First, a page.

It was a [Season 5] episode called “Buyout,” and it was just to remind me of where Jesse was mentally when he decides that he’s going to leave the business, leave Walt, leave Mike, leave everyone behind and make his escape. It was just to get me mentally prepared for where he was at in that scene with Mike by the riverbed, at the very opening of the whole thing. But yeah that was it, other than that I kind of knew where he was at. And I loved how Vince painted this picture for everybody. I thought it was beautifully told.
You get to share a scene opposite Bryan Cranston again, in character as Walt and Jesse. Can you tell me about that day on set and what feelings it stirred up?
You know, it was very odd. It was so much fun. Just being around Cranston in a work environment again is such a dream come true. He’s so incredibly immature, that man. And also so professional. But he’s just a class clown, he’s just a goofball. And he’s the best. He’s the best. He’s one of my best friends and my mentor so it was nice to zip on these skins, these characters that completely changed our lives forever. You know, I talk to him every day. I really do. So it was really special for both of us, and for the whole crew. Every background player in that diner scene was either a crew member or the family of a crew member, so it was so nice to be surrounded by loved ones in such a secretive scene that’s a part of such a secretive movie. The fact that we kept it under wraps, even long after we shot it, was such an accomplishment.
That scene is such a fascinating snapshot of a specific time in Jesse and Walt’s relationship. Walt is still just a defeated, miserable chemistry teacher trying to leave money behind for his family, and Jesse is really still just a kid, far removed from who he is in the present day.
I know! He’s sort of this sweet, little innocent kid before all the darkness just sort of took over him. As the actor that has played him for so long, and knew him so well, it was so nice to be reminded of the happier times in his life, like when he was in love with Jane, before that relationship turned into kind of a chemical romance, in a way.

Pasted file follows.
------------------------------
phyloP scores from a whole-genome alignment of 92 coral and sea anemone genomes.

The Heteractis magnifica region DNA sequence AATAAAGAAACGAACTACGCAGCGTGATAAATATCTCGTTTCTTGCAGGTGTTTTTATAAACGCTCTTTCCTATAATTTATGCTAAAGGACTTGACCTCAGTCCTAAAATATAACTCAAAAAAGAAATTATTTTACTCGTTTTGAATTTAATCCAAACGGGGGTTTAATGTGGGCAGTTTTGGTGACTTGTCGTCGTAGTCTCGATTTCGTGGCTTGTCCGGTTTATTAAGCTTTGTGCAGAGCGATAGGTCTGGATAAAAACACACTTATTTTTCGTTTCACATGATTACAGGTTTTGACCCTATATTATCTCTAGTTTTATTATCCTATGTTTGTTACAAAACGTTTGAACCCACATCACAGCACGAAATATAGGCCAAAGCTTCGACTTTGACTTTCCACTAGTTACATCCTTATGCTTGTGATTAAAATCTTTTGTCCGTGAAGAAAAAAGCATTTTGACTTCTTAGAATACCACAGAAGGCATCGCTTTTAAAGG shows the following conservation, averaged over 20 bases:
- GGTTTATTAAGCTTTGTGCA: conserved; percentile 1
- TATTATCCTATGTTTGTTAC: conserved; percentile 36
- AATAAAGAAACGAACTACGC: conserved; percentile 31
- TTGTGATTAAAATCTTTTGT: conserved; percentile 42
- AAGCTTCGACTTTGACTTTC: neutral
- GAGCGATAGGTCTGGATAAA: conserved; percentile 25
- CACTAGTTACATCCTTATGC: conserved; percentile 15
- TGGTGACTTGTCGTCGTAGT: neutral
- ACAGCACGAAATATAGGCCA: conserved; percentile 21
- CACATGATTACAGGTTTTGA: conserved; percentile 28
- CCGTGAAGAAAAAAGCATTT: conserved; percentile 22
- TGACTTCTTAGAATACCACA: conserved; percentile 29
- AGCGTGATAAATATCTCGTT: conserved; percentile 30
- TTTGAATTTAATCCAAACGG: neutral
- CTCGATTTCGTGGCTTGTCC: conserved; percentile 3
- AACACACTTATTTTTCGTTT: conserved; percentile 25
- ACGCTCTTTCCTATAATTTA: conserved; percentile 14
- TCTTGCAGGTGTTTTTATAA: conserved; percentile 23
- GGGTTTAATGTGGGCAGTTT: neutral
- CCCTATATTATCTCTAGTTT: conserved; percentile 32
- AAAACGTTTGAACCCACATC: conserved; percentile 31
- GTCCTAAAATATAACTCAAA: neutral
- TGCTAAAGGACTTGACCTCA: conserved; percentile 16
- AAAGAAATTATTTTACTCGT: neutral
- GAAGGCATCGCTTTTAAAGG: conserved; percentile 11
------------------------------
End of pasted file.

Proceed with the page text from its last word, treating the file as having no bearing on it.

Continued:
Why do you feel that Jesse remembers that moment in the diner with Walt right then?
They just had survived something pretty major. That scene landed toward probably what would have been the tail end of the episode “Four Days Out” where they’re in the middle of the desert and they almost die because Jesse left the keys in the ignition [of the RV] and drained the battery. And he’s just so happy to be alive. Then he remembers something that Walt said toward the end of the conversation: “You didn’t have to wait your whole life to do something special.” It just hit him in such a major way like, my god, we’re just cooking crystal meth here. Not all that special. So yeah, it was pretty heartbreaking.
“He gave them a way out and then his hand was forced. And Vince got his true Western shootout, which was so great.”
Skinny Pete tells Jesse early in the movie, “Dude, you’re my hero and shit.” And the more we watch, the more we do see Jesse as an honorable, heroic outlaw. The movie reiterates how much he values human life, what he’s done to keep other people safe. And then we see him make a stand, like a white hat in an old Western. Do you feel like he goes from victim to hero?